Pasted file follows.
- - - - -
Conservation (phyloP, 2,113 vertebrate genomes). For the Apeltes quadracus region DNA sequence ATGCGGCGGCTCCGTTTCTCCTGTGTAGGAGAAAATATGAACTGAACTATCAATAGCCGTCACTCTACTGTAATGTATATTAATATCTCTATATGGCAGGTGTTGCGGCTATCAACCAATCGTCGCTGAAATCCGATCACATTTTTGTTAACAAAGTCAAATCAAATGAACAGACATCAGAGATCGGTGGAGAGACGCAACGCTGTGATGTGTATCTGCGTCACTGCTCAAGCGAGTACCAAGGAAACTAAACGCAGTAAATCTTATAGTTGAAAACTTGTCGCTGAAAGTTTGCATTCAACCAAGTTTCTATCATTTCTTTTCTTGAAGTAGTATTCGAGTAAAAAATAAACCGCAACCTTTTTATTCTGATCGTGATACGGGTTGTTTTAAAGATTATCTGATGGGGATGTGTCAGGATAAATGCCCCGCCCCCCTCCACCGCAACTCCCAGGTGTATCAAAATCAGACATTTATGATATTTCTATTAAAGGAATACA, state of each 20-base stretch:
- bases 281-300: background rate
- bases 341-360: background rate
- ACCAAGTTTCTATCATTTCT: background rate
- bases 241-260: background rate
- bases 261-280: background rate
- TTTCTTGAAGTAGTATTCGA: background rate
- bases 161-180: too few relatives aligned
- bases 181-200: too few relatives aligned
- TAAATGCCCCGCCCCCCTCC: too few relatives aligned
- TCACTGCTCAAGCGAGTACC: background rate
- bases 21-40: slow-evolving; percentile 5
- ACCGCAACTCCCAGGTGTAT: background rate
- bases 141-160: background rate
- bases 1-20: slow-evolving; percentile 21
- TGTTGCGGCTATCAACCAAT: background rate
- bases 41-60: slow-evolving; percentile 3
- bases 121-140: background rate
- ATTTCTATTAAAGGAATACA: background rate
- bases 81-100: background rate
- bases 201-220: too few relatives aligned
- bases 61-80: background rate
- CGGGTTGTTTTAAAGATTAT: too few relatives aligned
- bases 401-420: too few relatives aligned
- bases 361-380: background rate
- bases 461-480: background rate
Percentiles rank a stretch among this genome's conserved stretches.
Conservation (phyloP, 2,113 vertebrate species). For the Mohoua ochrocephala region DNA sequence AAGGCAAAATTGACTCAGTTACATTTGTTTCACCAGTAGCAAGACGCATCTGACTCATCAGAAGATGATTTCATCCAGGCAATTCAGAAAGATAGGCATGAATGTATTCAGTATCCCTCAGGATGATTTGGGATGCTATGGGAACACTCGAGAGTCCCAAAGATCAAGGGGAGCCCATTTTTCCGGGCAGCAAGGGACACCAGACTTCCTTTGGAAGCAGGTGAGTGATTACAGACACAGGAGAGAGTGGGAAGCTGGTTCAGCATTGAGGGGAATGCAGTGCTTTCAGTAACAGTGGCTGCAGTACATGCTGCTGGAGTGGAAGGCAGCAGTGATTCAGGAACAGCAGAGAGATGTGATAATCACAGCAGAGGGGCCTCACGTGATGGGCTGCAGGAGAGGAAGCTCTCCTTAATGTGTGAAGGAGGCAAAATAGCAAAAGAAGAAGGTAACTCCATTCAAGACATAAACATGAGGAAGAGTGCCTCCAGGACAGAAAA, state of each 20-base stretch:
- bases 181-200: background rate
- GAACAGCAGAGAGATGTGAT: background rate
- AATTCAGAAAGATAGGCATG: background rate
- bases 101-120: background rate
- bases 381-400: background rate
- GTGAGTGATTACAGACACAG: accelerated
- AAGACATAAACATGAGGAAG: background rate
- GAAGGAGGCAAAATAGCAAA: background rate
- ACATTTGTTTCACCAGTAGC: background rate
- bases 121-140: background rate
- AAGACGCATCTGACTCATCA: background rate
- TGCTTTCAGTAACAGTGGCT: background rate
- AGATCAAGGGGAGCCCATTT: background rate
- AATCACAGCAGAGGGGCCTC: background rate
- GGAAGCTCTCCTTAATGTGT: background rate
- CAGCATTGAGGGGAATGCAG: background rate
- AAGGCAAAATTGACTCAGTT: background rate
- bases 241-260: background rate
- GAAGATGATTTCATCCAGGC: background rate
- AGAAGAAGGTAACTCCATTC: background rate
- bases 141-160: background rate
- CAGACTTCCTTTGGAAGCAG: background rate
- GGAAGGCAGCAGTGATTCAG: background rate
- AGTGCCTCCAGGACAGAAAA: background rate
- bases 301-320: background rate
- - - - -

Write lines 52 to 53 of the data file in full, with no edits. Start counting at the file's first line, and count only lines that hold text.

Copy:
- AGTGCCTCCAGGACAGAAAA: background rate
- bases 301-320: background rate